Imagine the difficulty of facing the most common personal questions by colleagues and commanders when you are forbidden to mention the most basic personal information, such as the existence of your lifelong partner. No straight soldier would tolerate that, and no gay soldier should have to either.

-- Nathaniel Frank

Senior Research Fellow

Center for the Study of

Sexual Minorities in the Military

University of California, Santa Barbara

Killing and breaking things

To the Editor:

The article by Terje Langeland on gay discharges on the rise is pure liberal propaganda. Without going into detail, the reason that the homosexuals are getting out of the service is after joining, they find that they will have to kill and break things, and they don't want to do that and then tell someone they are homosexual whether they are or not just to get out. Quite simple.

Stop trying to make it a major conspiracy.

-- Mary Goulet

Colorado Springs

Send him to Denver

To the Editor:

I just finished reading Terje Langeland's story regarding the governor's failure to interview Magistrate Barbara Hughes for the most recent El Paso County Court vacancy [June 6-12].

Thanks for an accurate, well-written report. You got right to the heart of the matter -- the governor is not giving equal treatment to all candidates, especially when one considers that he's only appointed 11 women over the past 3 years.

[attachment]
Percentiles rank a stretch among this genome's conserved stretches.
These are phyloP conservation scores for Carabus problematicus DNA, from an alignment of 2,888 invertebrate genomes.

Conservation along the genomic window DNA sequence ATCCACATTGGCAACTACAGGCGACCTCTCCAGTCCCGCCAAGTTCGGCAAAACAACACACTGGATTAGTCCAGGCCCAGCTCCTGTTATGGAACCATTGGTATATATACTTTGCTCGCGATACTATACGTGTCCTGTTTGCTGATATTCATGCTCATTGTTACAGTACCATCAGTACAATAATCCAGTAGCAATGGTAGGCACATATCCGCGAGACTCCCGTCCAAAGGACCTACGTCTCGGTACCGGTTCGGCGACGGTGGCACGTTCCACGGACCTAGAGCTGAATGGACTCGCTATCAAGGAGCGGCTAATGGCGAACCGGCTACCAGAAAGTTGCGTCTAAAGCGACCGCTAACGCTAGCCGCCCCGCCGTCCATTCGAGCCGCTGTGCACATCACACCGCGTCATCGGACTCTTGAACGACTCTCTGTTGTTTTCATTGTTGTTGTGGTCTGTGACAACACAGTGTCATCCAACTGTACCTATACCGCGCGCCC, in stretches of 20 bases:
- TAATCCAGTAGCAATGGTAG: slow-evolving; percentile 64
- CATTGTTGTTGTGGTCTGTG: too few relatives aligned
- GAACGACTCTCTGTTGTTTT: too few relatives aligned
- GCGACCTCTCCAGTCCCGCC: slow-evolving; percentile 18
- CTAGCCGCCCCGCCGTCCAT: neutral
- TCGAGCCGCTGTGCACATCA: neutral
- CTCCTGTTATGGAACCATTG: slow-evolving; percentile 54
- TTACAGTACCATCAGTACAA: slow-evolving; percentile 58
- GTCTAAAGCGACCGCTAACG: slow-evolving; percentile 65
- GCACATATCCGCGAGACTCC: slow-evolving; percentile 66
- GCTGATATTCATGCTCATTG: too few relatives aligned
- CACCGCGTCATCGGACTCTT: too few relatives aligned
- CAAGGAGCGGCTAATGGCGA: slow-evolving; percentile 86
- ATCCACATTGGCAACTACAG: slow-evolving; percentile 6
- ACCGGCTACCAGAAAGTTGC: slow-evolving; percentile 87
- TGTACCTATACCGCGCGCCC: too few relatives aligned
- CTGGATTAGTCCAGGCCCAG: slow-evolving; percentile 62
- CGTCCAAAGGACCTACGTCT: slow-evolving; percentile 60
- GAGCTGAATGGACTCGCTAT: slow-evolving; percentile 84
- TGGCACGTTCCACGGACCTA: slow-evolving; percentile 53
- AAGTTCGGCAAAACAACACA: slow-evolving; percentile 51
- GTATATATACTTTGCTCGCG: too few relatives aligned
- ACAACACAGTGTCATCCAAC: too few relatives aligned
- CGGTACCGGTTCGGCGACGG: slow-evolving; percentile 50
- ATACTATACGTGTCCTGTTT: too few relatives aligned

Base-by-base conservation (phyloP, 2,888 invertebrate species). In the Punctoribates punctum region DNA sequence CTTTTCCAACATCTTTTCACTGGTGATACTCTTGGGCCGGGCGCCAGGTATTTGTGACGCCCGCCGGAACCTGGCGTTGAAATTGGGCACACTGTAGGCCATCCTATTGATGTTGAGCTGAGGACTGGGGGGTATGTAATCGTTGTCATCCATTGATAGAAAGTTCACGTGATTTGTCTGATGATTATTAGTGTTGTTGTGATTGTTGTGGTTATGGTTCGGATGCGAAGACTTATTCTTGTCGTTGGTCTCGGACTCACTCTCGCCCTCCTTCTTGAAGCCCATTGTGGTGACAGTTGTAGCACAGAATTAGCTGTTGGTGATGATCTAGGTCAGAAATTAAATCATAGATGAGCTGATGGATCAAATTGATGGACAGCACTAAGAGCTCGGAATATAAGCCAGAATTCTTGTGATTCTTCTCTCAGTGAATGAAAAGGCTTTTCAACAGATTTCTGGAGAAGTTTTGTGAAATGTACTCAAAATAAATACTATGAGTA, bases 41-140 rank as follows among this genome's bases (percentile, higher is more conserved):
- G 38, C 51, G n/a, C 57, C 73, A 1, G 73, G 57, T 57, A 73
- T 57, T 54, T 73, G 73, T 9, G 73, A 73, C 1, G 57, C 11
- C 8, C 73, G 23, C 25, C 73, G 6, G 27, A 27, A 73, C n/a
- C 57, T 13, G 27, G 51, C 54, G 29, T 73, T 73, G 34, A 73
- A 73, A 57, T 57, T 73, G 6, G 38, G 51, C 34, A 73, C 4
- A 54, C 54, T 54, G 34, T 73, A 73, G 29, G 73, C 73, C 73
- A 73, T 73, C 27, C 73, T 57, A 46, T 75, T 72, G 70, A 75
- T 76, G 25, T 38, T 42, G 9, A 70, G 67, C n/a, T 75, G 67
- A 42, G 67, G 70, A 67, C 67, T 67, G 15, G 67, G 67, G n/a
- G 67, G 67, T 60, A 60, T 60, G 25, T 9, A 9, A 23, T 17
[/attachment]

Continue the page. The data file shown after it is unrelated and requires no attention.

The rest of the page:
I wish we had more writers like Langeland in Denver. His coverage was much more accurate and interesting than the story that appeared elsewhere. Thanks for a job well done.

-- Julie Wells

Executive Director,

Colorado Women's Bar Association


Smoke in your eye

To the Editor:

Smoke in the sky sure does make for colorful sunsets, doesn't it? See the one Sunday evening? The air was positively glowing. Just one of the benefits of nearby range fires, I s'pose.

How many folks have actually seen the burn area south of town? It surprised me as it stretched over Ft. Carson to the Fountain Mesa. That's several miles long and at least a mile wide. I'd taken the freeway to Fountain and found the south edge of the burn on the mesa west of exit 128.

Looking at the expanse of blackened hills, I imagined what the damage would've been if this fire had started maybe 10 miles north and raged an equal distance across the foothills of the city.

At 4 to 5 miles long, it would have taken out everything in a mile-wide strip between NORAD and Red Rock Canyon. Or Garden of the Gods to the Academy. We'd've made the national news if that had happened. Hundreds and hundreds of houses could have been torched. Wildlife habitat would've disappeared and we'd be left with a blackened moonscape, punctuated by two- and three-story stucco and tile roofed McMansions. Scary stuff.

And the moral of this story? Well. Perhaps just that extreme care should be taken by everyone these days to keep a fire from starting in the foothills. No matter how careful with an open flame you may feel, all it takes is a spark, and there goes the neighborhood. Poof!